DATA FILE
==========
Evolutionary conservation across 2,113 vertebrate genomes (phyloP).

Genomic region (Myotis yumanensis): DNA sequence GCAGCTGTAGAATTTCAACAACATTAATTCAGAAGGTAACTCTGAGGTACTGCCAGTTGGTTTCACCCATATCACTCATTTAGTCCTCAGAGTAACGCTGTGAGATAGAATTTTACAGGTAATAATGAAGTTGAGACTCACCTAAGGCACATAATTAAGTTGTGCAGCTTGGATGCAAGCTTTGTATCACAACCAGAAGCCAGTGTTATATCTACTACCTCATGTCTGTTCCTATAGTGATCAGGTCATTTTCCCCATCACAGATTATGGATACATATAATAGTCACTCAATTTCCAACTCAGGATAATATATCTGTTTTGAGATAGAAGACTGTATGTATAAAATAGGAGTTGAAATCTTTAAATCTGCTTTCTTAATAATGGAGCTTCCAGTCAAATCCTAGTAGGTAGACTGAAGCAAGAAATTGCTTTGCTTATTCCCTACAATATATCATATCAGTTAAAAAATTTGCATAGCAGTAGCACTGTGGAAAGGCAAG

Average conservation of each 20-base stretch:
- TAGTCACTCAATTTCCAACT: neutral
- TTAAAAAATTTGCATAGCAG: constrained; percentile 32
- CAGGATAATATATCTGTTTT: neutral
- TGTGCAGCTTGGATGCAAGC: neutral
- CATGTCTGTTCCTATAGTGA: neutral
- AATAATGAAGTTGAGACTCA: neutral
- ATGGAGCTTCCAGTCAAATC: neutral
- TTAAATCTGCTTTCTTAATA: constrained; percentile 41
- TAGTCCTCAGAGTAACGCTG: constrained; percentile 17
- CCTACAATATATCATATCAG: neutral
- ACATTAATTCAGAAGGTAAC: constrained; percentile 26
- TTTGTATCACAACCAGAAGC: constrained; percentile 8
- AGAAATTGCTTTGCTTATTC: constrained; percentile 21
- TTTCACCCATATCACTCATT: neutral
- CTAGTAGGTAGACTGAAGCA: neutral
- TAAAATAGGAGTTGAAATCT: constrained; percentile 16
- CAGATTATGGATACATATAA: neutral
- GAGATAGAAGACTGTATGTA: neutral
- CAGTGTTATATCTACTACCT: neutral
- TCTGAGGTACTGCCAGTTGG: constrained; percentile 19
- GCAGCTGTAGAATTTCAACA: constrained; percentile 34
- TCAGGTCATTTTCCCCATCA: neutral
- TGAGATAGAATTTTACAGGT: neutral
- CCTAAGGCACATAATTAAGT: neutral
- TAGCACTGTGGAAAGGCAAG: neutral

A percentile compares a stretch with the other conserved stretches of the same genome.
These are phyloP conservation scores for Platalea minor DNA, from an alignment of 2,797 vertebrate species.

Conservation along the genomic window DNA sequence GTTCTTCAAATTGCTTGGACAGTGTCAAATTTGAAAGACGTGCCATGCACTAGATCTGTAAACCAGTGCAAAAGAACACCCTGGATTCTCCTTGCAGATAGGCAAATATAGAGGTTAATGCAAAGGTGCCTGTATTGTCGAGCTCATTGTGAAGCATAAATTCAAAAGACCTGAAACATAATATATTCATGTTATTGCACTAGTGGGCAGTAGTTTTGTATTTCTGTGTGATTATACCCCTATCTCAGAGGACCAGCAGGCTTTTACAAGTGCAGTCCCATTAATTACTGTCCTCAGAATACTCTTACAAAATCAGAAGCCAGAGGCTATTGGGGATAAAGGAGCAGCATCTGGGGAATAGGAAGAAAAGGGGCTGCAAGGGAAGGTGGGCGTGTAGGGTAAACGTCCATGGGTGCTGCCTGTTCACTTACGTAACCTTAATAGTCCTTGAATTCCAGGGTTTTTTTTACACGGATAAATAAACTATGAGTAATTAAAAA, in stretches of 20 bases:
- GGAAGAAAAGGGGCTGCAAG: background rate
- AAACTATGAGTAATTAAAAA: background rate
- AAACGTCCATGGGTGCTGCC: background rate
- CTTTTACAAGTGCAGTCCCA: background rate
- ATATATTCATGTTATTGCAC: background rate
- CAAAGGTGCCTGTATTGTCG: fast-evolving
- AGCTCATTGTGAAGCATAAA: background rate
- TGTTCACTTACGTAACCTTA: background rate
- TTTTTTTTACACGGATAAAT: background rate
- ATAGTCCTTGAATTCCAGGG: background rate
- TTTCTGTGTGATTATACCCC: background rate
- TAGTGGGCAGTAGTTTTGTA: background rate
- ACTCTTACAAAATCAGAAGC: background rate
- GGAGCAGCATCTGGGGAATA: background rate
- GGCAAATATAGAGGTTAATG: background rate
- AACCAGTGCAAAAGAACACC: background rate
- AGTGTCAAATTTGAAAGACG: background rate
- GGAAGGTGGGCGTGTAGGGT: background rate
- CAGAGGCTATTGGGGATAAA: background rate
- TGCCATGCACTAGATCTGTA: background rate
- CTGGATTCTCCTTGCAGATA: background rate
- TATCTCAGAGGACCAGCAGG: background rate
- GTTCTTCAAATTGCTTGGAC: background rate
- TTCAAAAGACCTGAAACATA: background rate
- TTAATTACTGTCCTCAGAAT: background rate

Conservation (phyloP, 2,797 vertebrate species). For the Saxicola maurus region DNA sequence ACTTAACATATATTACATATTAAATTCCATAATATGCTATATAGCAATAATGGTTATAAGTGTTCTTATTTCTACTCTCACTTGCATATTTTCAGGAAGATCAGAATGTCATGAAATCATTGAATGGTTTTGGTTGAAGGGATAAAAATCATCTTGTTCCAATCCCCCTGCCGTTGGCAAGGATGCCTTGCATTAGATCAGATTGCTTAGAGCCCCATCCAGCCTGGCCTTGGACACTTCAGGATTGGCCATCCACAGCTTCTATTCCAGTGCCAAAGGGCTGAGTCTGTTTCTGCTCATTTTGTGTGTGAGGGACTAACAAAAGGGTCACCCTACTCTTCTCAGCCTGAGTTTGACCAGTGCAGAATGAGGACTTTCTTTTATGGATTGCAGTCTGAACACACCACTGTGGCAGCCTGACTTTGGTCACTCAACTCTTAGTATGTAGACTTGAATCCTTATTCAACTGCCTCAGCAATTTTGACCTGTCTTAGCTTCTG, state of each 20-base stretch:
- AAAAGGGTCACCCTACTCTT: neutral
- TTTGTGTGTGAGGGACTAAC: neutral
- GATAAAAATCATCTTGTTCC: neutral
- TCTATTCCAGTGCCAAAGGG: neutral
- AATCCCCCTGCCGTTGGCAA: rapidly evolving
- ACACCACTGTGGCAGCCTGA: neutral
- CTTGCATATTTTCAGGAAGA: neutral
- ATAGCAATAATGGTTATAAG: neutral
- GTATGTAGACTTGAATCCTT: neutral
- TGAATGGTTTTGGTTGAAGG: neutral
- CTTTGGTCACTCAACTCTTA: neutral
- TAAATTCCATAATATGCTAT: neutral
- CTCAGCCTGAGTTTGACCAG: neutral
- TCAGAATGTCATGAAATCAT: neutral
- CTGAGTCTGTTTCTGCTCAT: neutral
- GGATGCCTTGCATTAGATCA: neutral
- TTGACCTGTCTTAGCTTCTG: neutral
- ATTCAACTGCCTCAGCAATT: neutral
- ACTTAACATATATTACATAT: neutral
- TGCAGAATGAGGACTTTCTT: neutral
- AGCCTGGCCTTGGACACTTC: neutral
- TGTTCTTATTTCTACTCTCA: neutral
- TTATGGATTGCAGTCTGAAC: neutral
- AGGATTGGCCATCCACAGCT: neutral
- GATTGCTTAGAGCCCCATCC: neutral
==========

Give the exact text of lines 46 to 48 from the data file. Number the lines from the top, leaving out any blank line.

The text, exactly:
- GGCAAATATAGAGGTTAATG: background rate
- AACCAGTGCAAAAGAACACC: background rate
- AGTGTCAAATTTGAAAGACG: background rate